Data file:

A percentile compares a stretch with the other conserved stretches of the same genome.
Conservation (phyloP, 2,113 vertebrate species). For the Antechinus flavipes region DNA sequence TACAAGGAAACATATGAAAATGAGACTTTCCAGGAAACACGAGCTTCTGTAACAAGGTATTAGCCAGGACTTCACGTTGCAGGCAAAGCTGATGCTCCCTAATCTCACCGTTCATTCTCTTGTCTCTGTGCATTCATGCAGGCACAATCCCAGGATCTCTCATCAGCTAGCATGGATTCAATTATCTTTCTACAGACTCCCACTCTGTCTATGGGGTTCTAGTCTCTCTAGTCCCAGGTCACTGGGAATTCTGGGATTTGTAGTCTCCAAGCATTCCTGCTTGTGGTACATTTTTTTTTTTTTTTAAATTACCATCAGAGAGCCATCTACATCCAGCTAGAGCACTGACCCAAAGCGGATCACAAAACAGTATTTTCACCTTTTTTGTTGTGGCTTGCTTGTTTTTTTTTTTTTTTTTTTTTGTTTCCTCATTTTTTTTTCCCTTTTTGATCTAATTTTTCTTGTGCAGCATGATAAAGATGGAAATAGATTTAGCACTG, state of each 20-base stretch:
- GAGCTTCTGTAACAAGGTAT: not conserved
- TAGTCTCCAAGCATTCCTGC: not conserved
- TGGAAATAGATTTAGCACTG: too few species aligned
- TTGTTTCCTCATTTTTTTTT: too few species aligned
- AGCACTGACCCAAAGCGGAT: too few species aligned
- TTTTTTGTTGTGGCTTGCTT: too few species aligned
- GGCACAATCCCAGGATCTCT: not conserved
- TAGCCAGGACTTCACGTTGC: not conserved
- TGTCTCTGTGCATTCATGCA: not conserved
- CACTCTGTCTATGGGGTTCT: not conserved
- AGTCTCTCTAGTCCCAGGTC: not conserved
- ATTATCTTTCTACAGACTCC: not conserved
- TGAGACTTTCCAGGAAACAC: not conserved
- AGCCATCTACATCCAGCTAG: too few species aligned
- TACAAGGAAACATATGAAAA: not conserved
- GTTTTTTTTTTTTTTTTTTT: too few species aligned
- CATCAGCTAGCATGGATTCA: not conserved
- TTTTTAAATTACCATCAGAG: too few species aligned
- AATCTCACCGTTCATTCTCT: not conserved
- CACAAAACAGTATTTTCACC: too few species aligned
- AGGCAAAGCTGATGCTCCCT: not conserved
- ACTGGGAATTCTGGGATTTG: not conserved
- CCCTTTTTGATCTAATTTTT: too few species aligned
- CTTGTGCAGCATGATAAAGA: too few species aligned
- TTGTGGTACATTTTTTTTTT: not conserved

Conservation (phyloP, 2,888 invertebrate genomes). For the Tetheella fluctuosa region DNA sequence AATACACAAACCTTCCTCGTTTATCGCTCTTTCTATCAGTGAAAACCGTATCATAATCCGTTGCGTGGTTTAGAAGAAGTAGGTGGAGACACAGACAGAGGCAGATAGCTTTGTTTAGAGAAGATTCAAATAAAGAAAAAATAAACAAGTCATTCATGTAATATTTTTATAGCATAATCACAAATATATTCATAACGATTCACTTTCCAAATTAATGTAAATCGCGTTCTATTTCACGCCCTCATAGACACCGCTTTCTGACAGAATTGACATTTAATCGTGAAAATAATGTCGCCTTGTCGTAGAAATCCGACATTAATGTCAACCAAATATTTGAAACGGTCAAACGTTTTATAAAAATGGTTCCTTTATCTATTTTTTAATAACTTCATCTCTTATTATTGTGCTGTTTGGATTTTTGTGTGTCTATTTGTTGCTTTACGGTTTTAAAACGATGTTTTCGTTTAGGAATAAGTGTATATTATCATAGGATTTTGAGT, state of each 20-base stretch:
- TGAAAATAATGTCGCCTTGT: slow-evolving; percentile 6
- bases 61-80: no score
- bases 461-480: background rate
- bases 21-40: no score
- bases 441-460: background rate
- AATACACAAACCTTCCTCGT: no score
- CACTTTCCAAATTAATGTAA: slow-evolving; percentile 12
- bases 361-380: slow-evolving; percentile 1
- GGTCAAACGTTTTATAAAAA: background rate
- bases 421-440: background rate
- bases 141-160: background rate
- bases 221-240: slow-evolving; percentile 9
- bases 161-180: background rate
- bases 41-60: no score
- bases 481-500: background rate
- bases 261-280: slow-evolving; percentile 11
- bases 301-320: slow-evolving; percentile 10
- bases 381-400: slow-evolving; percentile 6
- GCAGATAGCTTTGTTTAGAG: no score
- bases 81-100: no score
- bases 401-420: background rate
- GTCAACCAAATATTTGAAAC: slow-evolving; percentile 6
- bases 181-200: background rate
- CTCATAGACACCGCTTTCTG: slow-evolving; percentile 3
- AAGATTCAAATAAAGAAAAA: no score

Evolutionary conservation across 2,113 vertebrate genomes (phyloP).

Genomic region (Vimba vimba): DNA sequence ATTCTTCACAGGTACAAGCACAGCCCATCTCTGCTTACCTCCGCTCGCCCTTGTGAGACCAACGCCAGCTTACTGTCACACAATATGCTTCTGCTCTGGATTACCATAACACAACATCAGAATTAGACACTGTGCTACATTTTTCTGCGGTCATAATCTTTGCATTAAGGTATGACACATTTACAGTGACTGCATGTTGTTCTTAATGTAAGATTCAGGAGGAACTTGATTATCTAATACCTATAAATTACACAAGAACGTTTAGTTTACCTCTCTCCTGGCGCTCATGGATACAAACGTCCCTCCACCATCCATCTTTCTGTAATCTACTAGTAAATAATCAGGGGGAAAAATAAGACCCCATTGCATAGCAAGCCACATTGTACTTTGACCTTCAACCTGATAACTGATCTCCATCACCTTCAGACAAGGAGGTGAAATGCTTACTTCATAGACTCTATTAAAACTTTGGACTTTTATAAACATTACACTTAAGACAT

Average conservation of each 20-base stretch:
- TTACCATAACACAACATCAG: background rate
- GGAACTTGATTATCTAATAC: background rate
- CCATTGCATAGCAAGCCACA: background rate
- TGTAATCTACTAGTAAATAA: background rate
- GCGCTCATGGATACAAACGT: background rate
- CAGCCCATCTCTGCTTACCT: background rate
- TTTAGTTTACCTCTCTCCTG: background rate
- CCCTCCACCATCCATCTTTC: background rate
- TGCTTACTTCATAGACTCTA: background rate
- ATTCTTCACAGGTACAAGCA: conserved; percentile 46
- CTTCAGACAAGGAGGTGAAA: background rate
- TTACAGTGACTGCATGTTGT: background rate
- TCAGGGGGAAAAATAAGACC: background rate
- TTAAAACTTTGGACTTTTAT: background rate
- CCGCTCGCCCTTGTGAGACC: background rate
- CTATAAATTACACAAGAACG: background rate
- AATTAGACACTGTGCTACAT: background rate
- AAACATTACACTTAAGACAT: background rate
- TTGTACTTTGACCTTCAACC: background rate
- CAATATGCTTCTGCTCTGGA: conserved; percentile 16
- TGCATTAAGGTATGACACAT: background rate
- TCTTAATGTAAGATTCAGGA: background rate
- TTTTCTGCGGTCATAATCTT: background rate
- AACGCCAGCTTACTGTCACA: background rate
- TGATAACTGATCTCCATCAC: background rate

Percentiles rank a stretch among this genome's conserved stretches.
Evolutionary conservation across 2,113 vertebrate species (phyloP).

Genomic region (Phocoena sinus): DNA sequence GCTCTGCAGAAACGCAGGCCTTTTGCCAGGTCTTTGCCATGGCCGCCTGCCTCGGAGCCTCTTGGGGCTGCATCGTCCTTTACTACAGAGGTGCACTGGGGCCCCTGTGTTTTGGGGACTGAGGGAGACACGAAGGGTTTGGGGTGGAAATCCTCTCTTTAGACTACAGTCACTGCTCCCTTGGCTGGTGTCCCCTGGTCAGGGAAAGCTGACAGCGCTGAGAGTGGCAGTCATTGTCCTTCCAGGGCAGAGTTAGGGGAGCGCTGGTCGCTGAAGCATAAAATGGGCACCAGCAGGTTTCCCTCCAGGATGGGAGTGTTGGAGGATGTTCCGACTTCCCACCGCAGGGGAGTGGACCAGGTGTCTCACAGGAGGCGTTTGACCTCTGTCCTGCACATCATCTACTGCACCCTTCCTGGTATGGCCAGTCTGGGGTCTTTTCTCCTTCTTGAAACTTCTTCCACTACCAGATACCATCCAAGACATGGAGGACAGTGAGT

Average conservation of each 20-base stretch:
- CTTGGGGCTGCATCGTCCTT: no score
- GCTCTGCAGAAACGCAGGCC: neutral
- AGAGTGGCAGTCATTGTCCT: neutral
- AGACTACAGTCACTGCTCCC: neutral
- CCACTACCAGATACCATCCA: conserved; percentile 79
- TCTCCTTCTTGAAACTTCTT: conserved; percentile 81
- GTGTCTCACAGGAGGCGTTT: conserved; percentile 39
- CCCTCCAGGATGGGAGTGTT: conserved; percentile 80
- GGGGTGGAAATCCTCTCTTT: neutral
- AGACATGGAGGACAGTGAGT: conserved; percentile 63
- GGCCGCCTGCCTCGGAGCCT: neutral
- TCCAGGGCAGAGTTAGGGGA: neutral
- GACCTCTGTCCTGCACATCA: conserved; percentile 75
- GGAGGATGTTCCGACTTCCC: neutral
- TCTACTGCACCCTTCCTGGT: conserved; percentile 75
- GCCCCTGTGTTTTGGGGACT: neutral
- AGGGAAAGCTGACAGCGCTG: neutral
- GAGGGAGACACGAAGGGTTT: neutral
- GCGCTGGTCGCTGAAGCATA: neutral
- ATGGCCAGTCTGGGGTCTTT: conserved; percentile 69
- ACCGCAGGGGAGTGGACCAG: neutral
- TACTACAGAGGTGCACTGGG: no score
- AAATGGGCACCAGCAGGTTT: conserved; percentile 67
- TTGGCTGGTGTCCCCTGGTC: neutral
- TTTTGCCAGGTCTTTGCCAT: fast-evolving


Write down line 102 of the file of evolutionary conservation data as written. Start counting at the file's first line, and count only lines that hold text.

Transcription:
- AGGGAAAGCTGACAGCGCTG: neutral